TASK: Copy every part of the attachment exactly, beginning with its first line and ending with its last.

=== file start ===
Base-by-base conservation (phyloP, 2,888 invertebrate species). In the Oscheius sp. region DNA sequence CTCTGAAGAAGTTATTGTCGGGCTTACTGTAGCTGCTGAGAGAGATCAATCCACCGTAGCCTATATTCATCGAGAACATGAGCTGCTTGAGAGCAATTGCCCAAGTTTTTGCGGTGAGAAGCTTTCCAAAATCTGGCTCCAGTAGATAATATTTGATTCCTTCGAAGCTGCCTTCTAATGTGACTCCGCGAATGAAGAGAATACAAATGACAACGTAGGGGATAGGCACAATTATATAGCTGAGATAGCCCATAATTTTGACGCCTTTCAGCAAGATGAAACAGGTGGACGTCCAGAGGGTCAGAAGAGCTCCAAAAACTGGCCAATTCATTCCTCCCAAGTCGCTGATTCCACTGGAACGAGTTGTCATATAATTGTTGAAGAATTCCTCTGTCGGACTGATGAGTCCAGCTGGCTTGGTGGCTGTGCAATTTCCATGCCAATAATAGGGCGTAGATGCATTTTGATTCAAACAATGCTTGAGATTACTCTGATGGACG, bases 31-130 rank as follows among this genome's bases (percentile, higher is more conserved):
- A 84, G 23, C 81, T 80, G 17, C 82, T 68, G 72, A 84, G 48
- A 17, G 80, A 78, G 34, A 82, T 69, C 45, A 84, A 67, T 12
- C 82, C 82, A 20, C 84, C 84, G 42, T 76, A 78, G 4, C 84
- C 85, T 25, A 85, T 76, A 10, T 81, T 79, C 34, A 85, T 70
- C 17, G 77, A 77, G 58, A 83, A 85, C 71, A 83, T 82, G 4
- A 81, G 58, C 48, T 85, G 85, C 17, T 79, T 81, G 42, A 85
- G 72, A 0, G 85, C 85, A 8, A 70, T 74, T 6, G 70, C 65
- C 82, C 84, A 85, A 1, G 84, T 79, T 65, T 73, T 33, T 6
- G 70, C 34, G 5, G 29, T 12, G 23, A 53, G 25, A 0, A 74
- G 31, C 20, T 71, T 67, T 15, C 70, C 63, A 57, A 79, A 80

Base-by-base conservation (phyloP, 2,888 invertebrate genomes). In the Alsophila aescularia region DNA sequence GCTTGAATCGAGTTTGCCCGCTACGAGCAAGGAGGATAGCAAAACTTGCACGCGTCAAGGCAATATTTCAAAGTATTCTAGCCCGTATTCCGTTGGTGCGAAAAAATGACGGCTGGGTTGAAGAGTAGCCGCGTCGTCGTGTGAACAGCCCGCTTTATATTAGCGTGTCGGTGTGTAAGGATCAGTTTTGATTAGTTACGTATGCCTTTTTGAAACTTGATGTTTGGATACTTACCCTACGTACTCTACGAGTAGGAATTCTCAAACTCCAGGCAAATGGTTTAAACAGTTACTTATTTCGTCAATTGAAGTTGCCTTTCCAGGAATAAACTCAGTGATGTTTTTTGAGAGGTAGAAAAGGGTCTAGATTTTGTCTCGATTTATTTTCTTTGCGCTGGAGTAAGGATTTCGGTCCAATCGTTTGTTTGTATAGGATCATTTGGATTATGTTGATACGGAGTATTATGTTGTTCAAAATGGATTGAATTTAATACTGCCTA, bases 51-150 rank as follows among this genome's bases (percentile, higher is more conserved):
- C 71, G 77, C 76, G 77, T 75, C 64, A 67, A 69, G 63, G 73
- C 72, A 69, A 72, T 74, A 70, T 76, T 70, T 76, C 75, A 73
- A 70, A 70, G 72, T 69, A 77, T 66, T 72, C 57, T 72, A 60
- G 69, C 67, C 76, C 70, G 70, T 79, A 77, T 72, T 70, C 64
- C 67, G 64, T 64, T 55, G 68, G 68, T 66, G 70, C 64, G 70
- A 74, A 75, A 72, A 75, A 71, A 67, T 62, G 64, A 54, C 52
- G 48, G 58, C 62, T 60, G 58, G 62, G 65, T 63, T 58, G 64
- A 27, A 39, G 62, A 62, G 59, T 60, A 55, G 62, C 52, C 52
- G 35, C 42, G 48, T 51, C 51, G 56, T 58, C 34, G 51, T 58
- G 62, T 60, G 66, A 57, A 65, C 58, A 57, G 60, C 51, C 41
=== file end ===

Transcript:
Base-by-base conservation (phyloP, 2,888 invertebrate species). In the Oscheius sp. region DNA sequence CTCTGAAGAAGTTATTGTCGGGCTTACTGTAGCTGCTGAGAGAGATCAATCCACCGTAGCCTATATTCATCGAGAACATGAGCTGCTTGAGAGCAATTGCCCAAGTTTTTGCGGTGAGAAGCTTTCCAAAATCTGGCTCCAGTAGATAATATTTGATTCCTTCGAAGCTGCCTTCTAATGTGACTCCGCGAATGAAGAGAATACAAATGACAACGTAGGGGATAGGCACAATTATATAGCTGAGATAGCCCATAATTTTGACGCCTTTCAGCAAGATGAAACAGGTGGACGTCCAGAGGGTCAGAAGAGCTCCAAAAACTGGCCAATTCATTCCTCCCAAGTCGCTGATTCCACTGGAACGAGTTGTCATATAATTGTTGAAGAATTCCTCTGTCGGACTGATGAGTCCAGCTGGCTTGGTGGCTGTGCAATTTCCATGCCAATAATAGGGCGTAGATGCATTTTGATTCAAACAATGCTTGAGATTACTCTGATGGACG, bases 31-130 rank as follows among this genome's bases (percentile, higher is more conserved):
- A 84, G 23, C 81, T 80, G 17, C 82, T 68, G 72, A 84, G 48
- A 17, G 80, A 78, G 34, A 82, T 69, C 45, A 84, A 67, T 12
- C 82, C 82, A 20, C 84, C 84, G 42, T 76, A 78, G 4, C 84
- C 85, T 25, A 85, T 76, A 10, T 81, T 79, C 34, A 85, T 70
- C 17, G 77, A 77, G 58, A 83, A 85, C 71, A 83, T 82, G 4
- A 81, G 58, C 48, T 85, G 85, C 17, T 79, T 81, G 42, A 85
- G 72, A 0, G 85, C 85, A 8, A 70, T 74, T 6, G 70, C 65
- C 82, C 84, A 85, A 1, G 84, T 79, T 65, T 73, T 33, T 6
- G 70, C 34, G 5, G 29, T 12, G 23, A 53, G 25, A 0, A 74
- G 31, C 20, T 71, T 67, T 15, C 70, C 63, A 57, A 79, A 80

Base-by-base conservation (phyloP, 2,888 invertebrate genomes). In the Alsophila aescularia region DNA sequence GCTTGAATCGAGTTTGCCCGCTACGAGCAAGGAGGATAGCAAAACTTGCACGCGTCAAGGCAATATTTCAAAGTATTCTAGCCCGTATTCCGTTGGTGCGAAAAAATGACGGCTGGGTTGAAGAGTAGCCGCGTCGTCGTGTGAACAGCCCGCTTTATATTAGCGTGTCGGTGTGTAAGGATCAGTTTTGATTAGTTACGTATGCCTTTTTGAAACTTGATGTTTGGATACTTACCCTACGTACTCTACGAGTAGGAATTCTCAAACTCCAGGCAAATGGTTTAAACAGTTACTTATTTCGTCAATTGAAGTTGCCTTTCCAGGAATAAACTCAGTGATGTTTTTTGAGAGGTAGAAAAGGGTCTAGATTTTGTCTCGATTTATTTTCTTTGCGCTGGAGTAAGGATTTCGGTCCAATCGTTTGTTTGTATAGGATCATTTGGATTATGTTGATACGGAGTATTATGTTGTTCAAAATGGATTGAATTTAATACTGCCTA, bases 51-150 rank as follows among this genome's bases (percentile, higher is more conserved):
- C 71, G 77, C 76, G 77, T 75, C 64, A 67, A 69, G 63, G 73
- C 72, A 69, A 72, T 74, A 70, T 76, T 70, T 76, C 75, A 73
- A 70, A 70, G 72, T 69, A 77, T 66, T 72, C 57, T 72, A 60
- G 69, C 67, C 76, C 70, G 70, T 79, A 77, T 72, T 70, C 64
- C 67, G 64, T 64, T 55, G 68, G 68, T 66, G 70, C 64, G 70
- A 74, A 75, A 72, A 75, A 71, A 67, T 62, G 64, A 54, C 52
- G 48, G 58, C 62, T 60, G 58, G 62, G 65, T 63, T 58, G 64
- A 27, A 39, G 62, A 62, G 59, T 60, A 55, G 62, C 52, C 52
- G 35, C 42, G 48, T 51, C 51, G 56, T 58, C 34, G 51, T 58
- G 62, T 60, G 66, A 57, A 65, C 58, A 57, G 60, C 51, C 41